Are Enhanced Index Funds Enhanced?

Edwin J. Elton is Professor Emeritus of Finance and scholar in residence at NYU Stern School of Business; Martin J. Gruber is Professor Emeritus of Finance and scholar in residence at NYU Stern School of Business; and Andre B. de Souza is Assistant Professor of Economics and Finance at St. John’s University Peter J. Tobin College of Business. This post is based on their recent paper. Related research from the Program on Corporate Governance includes Index Funds and the Future of Corporate Governance: Theory, Evidence, and Policy by Lucian Bebchuk and Scott Hirst (discussed on the forum here); New Evidence, Proofs, and Legal Theories on Horizontal Shareholding by Einer Elhauge (discussed on the Forum here); and Horizontal Shareholding by Einer Elhauge (discussed on the Forum here).

One of the major trends in the mutual fund industry is the rising importance of passive investing. At the end of 2020, according to the Investment Company Institute, passive exchange traded funds and index funds each accounted for 40% of the assets held by all funds holding long-term asset The growth in passive investing has come about because of the evidence that the return to investors from active funds on average underperform those from passive funds and a belief that selecting the active funds that outperform passive funds is challenging for the average investor.

One of the responses of the investment community to this challenge has been the creation of enhanced return index funds. The popularity of this type of fund can be seen by the fact that in December 2020, enhanced index funds had $1.11 trillion under management. Perhaps of more significance is that during the previous ten years, assets under management of enhanced index funds grew at an average yearly rate of 12% per year, while mutual funds grew at an average annual rate of 8% per year. Do enhanced index funds offer investors a better performing index fund or are they simply a marketing gimmick for investment companies to lure investors into funds with higher fees?

What is an enhanced index fund? An enhanced index fund attempts to outperform a specific index while holding differences in risk over time close to that of the index. These funds typically use security analysis to overweight a small number of stocks in the index, hold a small proportion of the portfolio in assets not in the index, or add some futures or options to the security holdings. Enhanced index funds differ from the typical mutual fund in that they place constraints on the weights of the securities they hold or on the risk (relative to the index) of their overall portfolio.

Since we are examining both index funds and enhanced index funds, we constructed two samples. For the enhanced index fund sample, we start with all funds that were identified as enhanced index funds by either Morningstar or CRSP and existed anytime over the period 2000 to 2019. We then eliminated all commodity funds, funds following a proprietary index, funds that were variable annuity funds or life path funds, funds that matched some multiples of an index (e.g., twice the index), funds that were long short funds, and funds that started in the last 12 months of our sample period.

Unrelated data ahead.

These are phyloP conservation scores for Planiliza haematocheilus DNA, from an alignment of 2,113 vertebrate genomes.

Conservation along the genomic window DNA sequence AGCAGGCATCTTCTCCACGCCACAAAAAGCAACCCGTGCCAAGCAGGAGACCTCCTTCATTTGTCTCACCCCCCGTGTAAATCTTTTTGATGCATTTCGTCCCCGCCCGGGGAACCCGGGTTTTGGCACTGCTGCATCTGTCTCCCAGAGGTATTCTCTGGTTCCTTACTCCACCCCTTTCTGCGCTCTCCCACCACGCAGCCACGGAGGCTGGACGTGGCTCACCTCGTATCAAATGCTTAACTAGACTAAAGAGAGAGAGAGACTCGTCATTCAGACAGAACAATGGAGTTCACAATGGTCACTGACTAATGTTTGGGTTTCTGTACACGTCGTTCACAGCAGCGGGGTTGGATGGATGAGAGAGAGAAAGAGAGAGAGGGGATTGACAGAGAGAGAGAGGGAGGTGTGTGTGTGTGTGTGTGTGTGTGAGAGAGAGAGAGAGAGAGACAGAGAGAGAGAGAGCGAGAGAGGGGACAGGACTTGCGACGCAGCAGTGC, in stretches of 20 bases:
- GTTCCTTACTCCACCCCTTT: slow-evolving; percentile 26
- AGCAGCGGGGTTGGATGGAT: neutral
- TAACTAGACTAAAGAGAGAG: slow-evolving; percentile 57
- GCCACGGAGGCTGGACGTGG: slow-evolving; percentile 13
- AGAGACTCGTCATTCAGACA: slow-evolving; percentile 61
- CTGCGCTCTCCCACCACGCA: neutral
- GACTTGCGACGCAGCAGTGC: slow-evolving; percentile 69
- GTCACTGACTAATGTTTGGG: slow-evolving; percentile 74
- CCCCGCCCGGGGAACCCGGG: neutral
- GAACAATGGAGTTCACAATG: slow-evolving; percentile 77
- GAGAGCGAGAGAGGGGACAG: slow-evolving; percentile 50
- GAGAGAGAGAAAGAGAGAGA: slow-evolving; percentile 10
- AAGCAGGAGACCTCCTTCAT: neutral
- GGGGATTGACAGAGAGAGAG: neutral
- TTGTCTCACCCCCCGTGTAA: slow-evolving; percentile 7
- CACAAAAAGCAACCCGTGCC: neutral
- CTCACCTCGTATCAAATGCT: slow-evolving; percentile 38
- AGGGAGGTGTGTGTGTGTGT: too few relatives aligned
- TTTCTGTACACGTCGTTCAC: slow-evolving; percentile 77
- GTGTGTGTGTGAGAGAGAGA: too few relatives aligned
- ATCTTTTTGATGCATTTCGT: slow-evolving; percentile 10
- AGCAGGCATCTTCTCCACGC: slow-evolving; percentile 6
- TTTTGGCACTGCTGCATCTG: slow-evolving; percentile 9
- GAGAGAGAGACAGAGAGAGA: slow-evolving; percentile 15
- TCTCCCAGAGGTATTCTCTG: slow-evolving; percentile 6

After these eliminations our enhanced return sample consisted of 123 funds following 22 different indexes.

Our second sample consisted of all index funds following any of the 22 indexes followed by enhanced index funds. For each index, we selected all index funds that followed one of the 22 indexes and existed sometime over the period that some enhanced index fund existed.

In this paper, we take a specific approach to analyzing index funds and enhanced index funds. We assume that an investor analyzing an index fund and enhanced index fund is concerned with how they perform relative to the index it identifies in its prospectus as the index it intends to match. Furthermore we assume the investor is choosing between the two types of funds. For both index funds and enhanced index funds, we examine performance before fees (management performance) and performance after fees (investor performance). In addition, we decompose the overall performance of each type of fund into two parts: that which is due to bearing systematic risk with respect to the index (beta different from one), and that which is due to security selection. We then proceed to examine to what extent the return from security selection can be explained by market factors believed to give an excess return (small or value stocks).

When we examine returns pre-expenses, we find that enhanced index funds outperform index funds at a statistically significant level. Furthermore they outperform the index they follow (they add value). For enhanced index funds, much of this excess performance is explained by beta levels greater than one with the prospectus index (levering) and tilting to small stocks or value stocks. When we examine post expense returns (returns to the investors) enhanced index funds still outperform index funds but at an insignificant level. However, when we use well established rules for selecting the best fund from among all those following an index (such as picking the one with the lowest expense ratio) index funds have superior performance.

The complete paper is available for download here.

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